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It is always best to admit when you are wrong as soon as you find out. Last month, in reporting NOAA’s monthly update of the solar cycle, I unequivocally stated that
My interpretation of this data tells me that almost certainly the solar maximum has ended. We might see some later fluctuations whereby the sunspot number jumps, but the Sun is clearly beginning its ramp down to solar minimum.
Well, I spoke too soon. Last night NOAA posted the newest update of the solar cycle, and it shows that in October the Sun was more active then it has been in two years. In fact, for only the second time this entire solar cycle the Sun’s sunspot activity actually came close to matching the predictions of scientists. This month’s graph is posted below the fold, with annotations.
The graph above has been modified to show the predictions of the solar science community. The green curves show the community’s two original predictions from April 2007, with half the scientists predicting a very strong maximum and half predicting a weak one. The red curve is their revised May 2009 prediction.
The number of sunspots leaped to the highest in two years, since October 2011 when the actual peak of the solar maximum took place. This new peak confirms that the Sun is now undergoing its the predicted second peak in this solar maximum.
As I noted on November 2, the Sun high active in recent weeks has almost all been in its southern hemisphere, suggesting that that hemisphere is getting ready to finally flip its magnetic field, as the northern hemisphere has already done. It is that event that will finally signal the end of the solar maximum.
Despite this month’s jump in sunspot numbers, however, the the solar scientists at the Marshall Space Flight Center this week adjusted their prediction of the intensity of the solar maximum downward. While previously they had said that the maximum would have a sunspot number of 66 in the summer of 2013, they have now lowered that number to 65 in the summer of 2013.
This change is not really a prediction, however. Instead, it is likely a revision of their prediction to match the real numbers for this summer, when the Sun was not very active. The timing of this revision also suggests that the high numbers this last month will do little to change numbers for the overall maximum. Thus, this maximum was very weak, the weakest in a century.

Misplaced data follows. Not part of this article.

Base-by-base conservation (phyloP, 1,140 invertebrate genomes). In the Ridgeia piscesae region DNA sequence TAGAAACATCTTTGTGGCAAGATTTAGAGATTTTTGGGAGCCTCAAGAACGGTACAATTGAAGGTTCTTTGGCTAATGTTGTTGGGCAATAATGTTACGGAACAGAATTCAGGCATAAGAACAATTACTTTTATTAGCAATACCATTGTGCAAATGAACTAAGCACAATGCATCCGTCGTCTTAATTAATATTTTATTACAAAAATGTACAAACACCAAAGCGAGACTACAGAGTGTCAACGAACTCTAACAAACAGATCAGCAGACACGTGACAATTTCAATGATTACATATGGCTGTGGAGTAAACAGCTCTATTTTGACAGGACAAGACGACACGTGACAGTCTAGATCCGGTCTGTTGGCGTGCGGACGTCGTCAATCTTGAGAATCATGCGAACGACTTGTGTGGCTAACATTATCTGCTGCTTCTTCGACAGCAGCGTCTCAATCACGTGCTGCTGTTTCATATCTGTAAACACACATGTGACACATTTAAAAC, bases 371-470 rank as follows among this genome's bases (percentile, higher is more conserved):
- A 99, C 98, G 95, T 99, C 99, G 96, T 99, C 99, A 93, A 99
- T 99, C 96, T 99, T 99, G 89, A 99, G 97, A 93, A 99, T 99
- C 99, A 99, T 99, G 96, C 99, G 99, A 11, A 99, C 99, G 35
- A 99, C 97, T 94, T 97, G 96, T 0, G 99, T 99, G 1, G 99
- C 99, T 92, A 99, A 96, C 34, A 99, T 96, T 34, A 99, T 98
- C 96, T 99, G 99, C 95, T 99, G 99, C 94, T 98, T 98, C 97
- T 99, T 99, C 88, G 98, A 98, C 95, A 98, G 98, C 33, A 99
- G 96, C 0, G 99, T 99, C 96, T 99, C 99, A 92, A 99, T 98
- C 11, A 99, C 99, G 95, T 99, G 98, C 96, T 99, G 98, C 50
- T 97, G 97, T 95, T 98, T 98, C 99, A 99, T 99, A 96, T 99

Moreover, the rise in sunspots in October really changes nothing in connection with the basic mysteries of this science. The real scientific questions remain: Why has the Sun become so reluctant to produce sunspots in the past seven years? Will that reluctance extend into a new Grand Minimum, the first in 400 years, where the sunspot cycle will end and Sun will produce no sunspots for decades? And if a grand minimum does happen, will the lack of sunspots affect the Earth’s climate, causing it to cool significantly as has apparently happened during past grand minimums?
Other unanswered science questions: If the lack of sunspots does cool the climate, how does it do it? The evidence so far compiled does not provide scientists an answer. During past solar minimums a quiet Sun did not reduce the Sun’s brightness enough to significantly influence the climate. How much the Sun dims during a grand minimum however is unknown.
All these questions remain unanswered. All of them are important, not just for solar scientists but for the entire climate science community as well as the general public. For if the Sun’s influence on climate change is more than scientists have been predicting for the past two decades, than all climate change policy must be changed. We might, for example, be heading towards global cooling, not global warming, should another grand minimum begin in the coming years.